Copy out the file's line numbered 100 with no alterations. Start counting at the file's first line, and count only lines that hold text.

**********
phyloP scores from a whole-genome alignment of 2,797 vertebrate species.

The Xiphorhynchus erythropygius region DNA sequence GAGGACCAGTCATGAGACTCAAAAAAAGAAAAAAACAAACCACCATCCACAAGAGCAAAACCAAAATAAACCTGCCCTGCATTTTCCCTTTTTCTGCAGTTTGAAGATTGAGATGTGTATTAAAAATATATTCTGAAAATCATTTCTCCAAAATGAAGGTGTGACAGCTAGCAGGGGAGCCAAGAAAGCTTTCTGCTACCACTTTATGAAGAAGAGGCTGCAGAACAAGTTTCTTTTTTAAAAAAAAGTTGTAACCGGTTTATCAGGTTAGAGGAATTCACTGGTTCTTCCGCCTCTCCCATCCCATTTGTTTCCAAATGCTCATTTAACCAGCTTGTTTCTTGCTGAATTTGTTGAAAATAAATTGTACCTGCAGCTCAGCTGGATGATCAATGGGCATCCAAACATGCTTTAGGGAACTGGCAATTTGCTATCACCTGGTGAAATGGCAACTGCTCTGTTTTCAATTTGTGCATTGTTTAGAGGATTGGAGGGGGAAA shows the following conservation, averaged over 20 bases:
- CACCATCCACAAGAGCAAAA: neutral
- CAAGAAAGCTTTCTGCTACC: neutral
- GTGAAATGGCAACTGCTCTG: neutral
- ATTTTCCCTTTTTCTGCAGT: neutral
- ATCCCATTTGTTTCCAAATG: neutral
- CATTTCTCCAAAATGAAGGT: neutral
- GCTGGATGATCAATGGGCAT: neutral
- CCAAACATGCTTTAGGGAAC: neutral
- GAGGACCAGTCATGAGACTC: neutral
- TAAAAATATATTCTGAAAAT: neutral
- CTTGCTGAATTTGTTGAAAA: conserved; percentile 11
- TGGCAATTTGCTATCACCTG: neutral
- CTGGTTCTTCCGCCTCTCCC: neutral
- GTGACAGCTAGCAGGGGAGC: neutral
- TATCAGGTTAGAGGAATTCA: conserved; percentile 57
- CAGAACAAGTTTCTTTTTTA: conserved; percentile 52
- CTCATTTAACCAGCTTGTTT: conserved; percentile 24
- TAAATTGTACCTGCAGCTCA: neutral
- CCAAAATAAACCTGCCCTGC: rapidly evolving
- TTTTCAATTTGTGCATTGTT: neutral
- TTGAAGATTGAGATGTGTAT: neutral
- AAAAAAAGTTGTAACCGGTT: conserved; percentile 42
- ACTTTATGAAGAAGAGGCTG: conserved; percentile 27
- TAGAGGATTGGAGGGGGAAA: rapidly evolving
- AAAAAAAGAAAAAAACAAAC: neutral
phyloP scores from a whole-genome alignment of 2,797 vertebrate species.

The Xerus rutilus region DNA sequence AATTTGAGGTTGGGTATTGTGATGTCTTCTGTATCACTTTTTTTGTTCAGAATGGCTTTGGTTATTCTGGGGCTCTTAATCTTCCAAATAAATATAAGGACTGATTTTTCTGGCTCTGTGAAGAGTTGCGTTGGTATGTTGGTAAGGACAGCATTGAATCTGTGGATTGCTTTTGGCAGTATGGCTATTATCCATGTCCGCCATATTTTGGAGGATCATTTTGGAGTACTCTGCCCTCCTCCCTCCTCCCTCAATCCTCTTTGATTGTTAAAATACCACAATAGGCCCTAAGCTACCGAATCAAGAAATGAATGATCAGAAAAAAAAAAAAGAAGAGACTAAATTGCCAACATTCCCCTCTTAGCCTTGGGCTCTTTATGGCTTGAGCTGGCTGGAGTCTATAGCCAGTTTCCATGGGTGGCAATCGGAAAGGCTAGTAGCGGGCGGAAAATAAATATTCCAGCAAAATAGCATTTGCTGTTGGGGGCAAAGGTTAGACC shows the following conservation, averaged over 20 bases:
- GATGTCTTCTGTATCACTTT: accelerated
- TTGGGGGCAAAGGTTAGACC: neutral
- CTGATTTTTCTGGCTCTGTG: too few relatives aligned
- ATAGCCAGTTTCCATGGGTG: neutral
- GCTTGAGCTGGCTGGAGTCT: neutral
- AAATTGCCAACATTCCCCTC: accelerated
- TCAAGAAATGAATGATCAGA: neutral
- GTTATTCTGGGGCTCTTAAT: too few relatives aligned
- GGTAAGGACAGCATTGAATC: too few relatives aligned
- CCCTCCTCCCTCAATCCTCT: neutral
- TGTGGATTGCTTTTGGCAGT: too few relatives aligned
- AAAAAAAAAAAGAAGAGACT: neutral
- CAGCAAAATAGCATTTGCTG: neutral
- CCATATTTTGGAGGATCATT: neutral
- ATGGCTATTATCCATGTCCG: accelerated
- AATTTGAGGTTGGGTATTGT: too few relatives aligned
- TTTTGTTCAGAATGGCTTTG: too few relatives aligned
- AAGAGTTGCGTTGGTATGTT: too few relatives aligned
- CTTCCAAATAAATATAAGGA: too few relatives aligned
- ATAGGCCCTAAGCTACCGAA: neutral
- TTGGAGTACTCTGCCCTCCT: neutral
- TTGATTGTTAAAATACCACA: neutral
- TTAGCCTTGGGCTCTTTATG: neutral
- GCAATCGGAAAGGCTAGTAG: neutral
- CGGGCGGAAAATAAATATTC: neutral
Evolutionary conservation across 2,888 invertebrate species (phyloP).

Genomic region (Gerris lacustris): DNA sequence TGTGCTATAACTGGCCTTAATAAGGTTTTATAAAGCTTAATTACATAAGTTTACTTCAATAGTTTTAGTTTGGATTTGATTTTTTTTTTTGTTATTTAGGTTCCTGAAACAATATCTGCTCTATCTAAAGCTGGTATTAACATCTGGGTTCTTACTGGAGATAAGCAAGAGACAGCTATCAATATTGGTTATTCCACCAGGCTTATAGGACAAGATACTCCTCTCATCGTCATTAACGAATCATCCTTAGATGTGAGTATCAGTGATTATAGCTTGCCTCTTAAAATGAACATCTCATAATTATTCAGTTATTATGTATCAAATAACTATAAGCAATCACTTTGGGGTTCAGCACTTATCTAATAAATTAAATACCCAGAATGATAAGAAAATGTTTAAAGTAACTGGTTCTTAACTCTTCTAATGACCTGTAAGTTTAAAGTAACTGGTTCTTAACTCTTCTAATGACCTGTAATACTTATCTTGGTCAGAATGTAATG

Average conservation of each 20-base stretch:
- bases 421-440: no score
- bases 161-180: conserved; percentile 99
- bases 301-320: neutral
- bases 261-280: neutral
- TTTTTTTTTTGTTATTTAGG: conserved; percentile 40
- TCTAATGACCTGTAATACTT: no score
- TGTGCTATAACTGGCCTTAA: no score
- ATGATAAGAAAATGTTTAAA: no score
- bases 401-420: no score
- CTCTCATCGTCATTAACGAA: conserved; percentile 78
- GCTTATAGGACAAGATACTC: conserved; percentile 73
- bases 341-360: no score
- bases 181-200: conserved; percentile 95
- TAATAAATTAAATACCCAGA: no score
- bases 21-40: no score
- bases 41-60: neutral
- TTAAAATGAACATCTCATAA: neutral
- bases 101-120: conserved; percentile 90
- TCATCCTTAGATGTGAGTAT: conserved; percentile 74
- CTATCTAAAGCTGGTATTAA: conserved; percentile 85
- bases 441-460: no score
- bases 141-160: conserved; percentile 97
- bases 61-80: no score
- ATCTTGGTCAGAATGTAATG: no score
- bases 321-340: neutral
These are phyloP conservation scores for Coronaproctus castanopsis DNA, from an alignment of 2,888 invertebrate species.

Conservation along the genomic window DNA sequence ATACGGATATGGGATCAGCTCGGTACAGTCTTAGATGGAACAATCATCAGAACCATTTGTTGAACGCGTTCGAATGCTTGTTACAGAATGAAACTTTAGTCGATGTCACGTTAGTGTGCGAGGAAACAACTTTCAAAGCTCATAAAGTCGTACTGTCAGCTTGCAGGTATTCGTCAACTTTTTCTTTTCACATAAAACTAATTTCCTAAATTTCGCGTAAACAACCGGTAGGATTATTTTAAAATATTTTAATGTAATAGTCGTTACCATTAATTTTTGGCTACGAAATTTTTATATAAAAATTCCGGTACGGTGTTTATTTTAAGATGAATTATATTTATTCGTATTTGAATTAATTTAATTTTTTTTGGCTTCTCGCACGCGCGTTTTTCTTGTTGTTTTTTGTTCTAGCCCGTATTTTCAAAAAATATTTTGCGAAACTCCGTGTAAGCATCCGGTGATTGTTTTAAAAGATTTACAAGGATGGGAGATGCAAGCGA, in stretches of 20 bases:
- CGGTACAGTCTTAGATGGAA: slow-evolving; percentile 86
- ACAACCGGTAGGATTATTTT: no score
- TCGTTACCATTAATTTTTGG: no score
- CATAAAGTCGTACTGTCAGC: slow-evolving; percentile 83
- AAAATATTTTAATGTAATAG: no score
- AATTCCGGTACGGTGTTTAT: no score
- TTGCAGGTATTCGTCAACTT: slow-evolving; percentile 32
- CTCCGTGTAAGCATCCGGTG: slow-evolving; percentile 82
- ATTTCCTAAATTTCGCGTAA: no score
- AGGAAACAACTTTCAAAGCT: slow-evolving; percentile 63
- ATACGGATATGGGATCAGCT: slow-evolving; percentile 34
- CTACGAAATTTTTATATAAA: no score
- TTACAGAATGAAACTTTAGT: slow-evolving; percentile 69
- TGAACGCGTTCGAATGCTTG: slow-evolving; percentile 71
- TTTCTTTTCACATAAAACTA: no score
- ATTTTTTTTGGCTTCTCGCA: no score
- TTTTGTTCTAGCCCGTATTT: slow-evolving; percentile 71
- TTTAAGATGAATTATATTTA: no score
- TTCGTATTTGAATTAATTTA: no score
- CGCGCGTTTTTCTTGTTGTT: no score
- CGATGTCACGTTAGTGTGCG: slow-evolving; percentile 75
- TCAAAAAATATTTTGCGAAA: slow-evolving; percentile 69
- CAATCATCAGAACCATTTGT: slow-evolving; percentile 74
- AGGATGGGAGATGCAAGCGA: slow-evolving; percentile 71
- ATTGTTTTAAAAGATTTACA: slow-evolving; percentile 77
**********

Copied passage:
- ATTTTTTTTGGCTTCTCGCA: no score